Fearful Symmetries

Witness a machine turn coffee into pointless ramblings...

29 August, 2013

Will America Ever Break the Habit?

After our invasion of Iraq turned up no weapons of mass destruction in that country, President Bush did a little bait and switch with bringing freedom to the Iraqis brought out as the prime motivation for our Middle Eastern incursion. "The survival of liberty in our land increasingly depends on the success of liberty in other lands," he said in 2005. This notion of bringing liberty from the barrel of a gun was nothing new. Walter Nugent points this out straight away in his Habits of Empire: A History of American Expansion when he notes that Thomas Jefferson, well-known advocate of individual freedom, envisioned the United States as an "empire for liberty". "But imperialist he was," Nugent says of the Founding Father.

Nugent splits American imperial ambitions into three phases. The first is the acquisition of the lower 48, the second is the empire building done in the Pacific Ocean as well as the Caribbean & South America, and the last is the post-WWII era which utilizes more indirect methods of control. Each of these phases, Nugent opines, are undergirded by a sense of American moral pureness and superiority. American expansion is always accompanied by proclamations that we are committing a moral right and never justified on selfish grounds such as economic gain or for strategic concerns.

The bulk of the text is devoted to how the original Americans expanded their 13 colonies into what is today the continental United States. I recall a fair amount of high school American history class – everyone knows the Louisiana Purchase and “Fifty-Four Forty or Fight!”, for instance, but Nugent goes into some depth here. He begins with Transappalachia. America was able to play the English, French, and Spanish off of one another and gain favorable borders after winning its freedom. The desire to expand had to do with a lust for land and profit-making but there was also a strong sentiment that would later be known as “manifest destiny”. Even the earliest Americans felt that they had a divine mandate to exercise dominion over the land.

One of the great things about the book is how Nugent provides a fairly detailed political and historical context for events. For example, rather than simply saying that the Treaty of Paris was signed in 1793, we learn about the pressures facing everyone at the bargaining table. The English colonial secretary, the Earl of Shelburne, was facing empty coffers and a need to split the Americans from the French. Meanwhile in Paris the French foreign minister was desperate to have the Americans honor their treaties with his country. Over in Spain, King Carlos III was attempting to get on the good side of the Americans as their newly formed country now abutted the Spanish Empire.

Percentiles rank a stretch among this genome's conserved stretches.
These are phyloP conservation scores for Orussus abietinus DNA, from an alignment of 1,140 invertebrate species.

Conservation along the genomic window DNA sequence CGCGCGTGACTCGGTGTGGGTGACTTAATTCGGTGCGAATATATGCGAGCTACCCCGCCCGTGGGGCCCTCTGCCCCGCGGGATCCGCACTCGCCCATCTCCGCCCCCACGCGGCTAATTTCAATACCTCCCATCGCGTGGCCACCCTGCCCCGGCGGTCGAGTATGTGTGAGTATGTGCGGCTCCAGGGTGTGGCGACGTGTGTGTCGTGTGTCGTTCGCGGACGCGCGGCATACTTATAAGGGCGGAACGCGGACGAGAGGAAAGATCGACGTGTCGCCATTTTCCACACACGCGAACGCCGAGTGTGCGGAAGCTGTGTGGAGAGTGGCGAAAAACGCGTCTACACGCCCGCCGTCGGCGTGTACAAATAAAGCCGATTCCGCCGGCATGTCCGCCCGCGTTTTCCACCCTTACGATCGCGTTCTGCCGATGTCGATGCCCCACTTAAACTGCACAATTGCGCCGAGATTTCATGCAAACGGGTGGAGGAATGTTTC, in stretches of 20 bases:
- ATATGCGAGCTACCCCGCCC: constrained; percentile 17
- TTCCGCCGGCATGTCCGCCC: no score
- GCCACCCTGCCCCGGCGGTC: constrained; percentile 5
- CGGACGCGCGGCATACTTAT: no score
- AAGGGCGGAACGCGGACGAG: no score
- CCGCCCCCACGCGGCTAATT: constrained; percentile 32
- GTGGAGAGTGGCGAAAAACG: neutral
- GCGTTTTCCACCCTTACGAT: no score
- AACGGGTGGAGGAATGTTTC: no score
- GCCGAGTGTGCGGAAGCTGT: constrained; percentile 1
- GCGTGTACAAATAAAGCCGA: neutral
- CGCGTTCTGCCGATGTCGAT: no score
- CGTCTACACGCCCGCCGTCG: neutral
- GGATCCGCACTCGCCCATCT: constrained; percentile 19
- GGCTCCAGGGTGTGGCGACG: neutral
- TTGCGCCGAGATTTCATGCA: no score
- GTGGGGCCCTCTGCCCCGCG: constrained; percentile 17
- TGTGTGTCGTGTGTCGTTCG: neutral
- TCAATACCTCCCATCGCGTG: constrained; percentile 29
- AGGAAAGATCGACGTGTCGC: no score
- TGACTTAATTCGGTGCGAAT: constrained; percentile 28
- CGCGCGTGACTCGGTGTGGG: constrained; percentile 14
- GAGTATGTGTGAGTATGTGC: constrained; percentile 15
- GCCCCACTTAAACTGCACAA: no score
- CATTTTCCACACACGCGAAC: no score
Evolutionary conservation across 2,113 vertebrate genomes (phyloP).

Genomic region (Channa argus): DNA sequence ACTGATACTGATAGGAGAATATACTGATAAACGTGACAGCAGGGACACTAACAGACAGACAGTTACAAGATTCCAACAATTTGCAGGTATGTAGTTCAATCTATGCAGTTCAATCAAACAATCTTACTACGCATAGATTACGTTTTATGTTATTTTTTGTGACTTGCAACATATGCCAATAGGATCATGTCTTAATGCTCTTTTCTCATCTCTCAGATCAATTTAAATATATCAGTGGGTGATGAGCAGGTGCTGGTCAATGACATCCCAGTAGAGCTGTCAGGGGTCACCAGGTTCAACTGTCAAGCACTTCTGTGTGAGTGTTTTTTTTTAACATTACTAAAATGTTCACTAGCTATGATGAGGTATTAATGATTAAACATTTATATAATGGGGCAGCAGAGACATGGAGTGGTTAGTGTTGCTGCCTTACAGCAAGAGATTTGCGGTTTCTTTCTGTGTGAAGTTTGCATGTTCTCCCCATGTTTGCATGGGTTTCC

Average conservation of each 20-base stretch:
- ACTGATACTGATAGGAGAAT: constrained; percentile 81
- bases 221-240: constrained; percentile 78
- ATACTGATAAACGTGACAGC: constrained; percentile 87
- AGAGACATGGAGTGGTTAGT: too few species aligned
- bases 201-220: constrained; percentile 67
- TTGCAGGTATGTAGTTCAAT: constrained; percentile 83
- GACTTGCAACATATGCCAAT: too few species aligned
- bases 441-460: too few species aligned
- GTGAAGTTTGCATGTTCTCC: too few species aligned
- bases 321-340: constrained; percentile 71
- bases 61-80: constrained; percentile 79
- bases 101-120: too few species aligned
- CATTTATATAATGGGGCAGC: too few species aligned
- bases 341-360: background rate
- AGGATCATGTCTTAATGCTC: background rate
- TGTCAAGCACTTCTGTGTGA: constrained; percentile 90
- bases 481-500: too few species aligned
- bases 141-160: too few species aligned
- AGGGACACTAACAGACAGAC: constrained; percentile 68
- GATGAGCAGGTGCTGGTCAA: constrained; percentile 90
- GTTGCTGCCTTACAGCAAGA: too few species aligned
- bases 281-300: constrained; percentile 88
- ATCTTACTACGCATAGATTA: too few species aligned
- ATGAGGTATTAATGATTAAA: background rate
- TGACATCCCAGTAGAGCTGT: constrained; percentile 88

Subsequent chapters deal with the Louisiana Purchase, the disastrous War of 1812, the acquisition of Florida, Texas, Oregon, etc. The treatment of Indians is well-known and Nugent doesn't cut America any slack in this regard. But he doesn't dwell on this topic either. Much more emphasis is placed on the stratagems and subterfuges used by the men who have run this country. For example, the ink was barely dry on the Louisiana Purchase when future president James Monroe and diplomat Robert Livingston started claiming that the deal included West Florida when they knew damn well it didn't. Soon Jefferson and Madison were spouting the same nonsense. That autumn insurgents took the French fort in Baton Rouge and Madison seized the moment to declare West Florida as belonging to the United States - much the chagrin of our erstwhile allies who had played such a significant role in helping the colonists gain their freedom.

One of things that drew me to reading Habits of Empire was watching John Sayles' Amigo, a film about America's venture in the Philippines at the tail end of the 19th century. I realized that I knew precious little about how my country ended up with all those islands in the Pacific.